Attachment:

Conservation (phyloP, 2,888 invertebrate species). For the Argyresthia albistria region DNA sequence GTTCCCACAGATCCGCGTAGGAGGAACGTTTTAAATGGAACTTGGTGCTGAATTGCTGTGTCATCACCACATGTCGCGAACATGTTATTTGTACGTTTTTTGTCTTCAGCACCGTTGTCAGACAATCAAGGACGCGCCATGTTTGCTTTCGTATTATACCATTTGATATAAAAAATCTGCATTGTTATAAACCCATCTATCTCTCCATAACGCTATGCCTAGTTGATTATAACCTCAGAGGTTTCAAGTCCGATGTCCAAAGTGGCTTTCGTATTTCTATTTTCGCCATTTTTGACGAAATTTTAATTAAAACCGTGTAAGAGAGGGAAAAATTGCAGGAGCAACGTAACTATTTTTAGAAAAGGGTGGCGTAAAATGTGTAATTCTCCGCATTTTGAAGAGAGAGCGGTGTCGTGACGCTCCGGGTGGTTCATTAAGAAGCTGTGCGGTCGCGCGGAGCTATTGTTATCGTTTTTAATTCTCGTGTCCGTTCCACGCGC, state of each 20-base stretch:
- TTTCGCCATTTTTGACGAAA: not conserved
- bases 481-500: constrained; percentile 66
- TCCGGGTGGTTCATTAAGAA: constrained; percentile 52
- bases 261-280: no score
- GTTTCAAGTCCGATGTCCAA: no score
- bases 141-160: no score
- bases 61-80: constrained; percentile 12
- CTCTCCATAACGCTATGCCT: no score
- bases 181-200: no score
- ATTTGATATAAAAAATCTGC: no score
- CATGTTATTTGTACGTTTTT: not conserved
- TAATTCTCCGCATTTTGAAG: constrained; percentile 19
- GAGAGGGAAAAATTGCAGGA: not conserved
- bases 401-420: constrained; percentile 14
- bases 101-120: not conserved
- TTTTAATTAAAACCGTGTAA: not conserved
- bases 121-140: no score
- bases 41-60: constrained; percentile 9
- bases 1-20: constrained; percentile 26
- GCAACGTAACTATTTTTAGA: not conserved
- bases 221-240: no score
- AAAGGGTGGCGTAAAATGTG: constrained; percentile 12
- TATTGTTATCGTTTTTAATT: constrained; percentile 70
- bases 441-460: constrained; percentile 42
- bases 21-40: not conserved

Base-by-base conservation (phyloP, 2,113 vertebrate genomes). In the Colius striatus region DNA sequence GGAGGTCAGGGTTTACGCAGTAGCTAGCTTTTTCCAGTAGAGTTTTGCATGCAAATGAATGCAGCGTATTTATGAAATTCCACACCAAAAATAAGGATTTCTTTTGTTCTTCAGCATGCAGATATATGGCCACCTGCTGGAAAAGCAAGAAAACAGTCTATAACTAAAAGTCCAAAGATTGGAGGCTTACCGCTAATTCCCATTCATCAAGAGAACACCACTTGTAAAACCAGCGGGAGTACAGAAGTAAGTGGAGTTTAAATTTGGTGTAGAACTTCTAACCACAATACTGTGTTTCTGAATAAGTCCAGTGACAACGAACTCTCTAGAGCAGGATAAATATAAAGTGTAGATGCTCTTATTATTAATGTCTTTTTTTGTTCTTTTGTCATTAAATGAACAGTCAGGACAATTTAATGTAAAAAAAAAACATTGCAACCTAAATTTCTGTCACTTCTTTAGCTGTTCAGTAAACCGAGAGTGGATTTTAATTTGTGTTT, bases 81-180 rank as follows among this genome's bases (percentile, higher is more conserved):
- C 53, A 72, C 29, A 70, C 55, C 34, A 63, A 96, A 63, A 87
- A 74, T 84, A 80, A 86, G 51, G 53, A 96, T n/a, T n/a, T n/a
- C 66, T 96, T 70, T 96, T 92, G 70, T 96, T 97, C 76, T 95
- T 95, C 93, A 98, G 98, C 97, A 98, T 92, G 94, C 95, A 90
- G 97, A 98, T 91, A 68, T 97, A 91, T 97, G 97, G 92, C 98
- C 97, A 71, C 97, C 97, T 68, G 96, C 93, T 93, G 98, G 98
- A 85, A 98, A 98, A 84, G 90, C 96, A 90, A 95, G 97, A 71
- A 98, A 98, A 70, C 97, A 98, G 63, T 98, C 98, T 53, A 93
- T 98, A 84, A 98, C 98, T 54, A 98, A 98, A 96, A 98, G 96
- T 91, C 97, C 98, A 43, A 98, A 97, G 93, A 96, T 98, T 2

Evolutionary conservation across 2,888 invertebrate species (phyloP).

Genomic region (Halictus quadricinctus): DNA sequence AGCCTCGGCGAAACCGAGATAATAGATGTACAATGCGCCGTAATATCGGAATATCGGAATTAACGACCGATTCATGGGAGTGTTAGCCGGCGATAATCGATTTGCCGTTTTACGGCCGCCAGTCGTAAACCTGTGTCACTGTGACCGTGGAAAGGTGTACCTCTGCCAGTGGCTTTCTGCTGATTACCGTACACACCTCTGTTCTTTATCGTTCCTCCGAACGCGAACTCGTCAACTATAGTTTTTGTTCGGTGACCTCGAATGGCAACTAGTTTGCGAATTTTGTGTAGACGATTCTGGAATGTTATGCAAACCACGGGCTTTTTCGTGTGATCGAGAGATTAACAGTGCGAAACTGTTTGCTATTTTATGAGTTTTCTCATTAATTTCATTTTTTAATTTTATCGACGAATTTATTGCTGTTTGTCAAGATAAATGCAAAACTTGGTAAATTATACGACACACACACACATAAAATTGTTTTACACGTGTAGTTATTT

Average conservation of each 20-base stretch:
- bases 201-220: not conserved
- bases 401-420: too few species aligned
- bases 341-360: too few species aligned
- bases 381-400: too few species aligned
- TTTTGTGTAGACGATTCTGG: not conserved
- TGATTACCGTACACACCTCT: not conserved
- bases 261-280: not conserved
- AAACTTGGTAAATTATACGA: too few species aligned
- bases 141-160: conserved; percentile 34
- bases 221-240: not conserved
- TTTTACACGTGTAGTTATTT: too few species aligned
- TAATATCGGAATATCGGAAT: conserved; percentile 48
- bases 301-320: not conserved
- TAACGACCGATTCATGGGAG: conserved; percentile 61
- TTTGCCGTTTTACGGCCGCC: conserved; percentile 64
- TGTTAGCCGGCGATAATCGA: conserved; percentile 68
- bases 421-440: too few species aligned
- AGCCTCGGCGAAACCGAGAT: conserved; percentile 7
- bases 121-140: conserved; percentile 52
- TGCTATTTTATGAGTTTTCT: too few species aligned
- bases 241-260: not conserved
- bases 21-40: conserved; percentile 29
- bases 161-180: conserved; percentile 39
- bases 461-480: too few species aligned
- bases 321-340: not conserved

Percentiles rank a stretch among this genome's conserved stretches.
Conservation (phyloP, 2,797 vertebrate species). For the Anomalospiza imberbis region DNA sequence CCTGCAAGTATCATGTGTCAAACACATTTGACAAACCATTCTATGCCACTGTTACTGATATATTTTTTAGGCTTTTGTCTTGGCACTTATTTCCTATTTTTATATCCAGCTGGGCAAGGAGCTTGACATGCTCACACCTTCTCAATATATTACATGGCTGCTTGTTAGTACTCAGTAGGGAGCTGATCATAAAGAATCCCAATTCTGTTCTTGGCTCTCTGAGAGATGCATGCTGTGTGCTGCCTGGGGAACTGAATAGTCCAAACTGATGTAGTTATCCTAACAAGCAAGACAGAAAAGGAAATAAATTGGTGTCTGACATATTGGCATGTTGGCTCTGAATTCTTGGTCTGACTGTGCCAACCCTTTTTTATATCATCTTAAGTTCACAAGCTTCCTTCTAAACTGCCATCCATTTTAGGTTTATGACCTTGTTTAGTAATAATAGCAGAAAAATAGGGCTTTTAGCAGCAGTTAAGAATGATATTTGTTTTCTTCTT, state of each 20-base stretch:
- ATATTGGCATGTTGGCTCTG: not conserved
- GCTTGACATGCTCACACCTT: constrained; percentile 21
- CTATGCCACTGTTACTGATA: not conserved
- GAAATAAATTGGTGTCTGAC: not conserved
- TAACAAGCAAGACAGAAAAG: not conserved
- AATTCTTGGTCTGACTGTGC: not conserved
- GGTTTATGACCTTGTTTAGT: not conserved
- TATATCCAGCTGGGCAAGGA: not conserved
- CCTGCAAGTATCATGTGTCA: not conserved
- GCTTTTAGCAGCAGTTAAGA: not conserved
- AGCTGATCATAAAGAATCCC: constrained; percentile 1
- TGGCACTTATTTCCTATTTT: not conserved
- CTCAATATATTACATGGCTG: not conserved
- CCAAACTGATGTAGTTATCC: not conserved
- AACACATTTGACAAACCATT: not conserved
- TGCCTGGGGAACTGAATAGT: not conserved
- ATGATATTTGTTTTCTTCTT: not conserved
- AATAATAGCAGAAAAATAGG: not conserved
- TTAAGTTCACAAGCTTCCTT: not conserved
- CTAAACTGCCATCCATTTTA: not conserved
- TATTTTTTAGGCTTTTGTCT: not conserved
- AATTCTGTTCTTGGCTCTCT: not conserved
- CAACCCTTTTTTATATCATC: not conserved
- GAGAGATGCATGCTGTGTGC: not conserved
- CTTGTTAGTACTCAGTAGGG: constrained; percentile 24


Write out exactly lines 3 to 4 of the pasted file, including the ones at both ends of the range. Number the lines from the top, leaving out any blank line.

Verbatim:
- bases 481-500: constrained; percentile 66
- TCCGGGTGGTTCATTAAGAA: constrained; percentile 52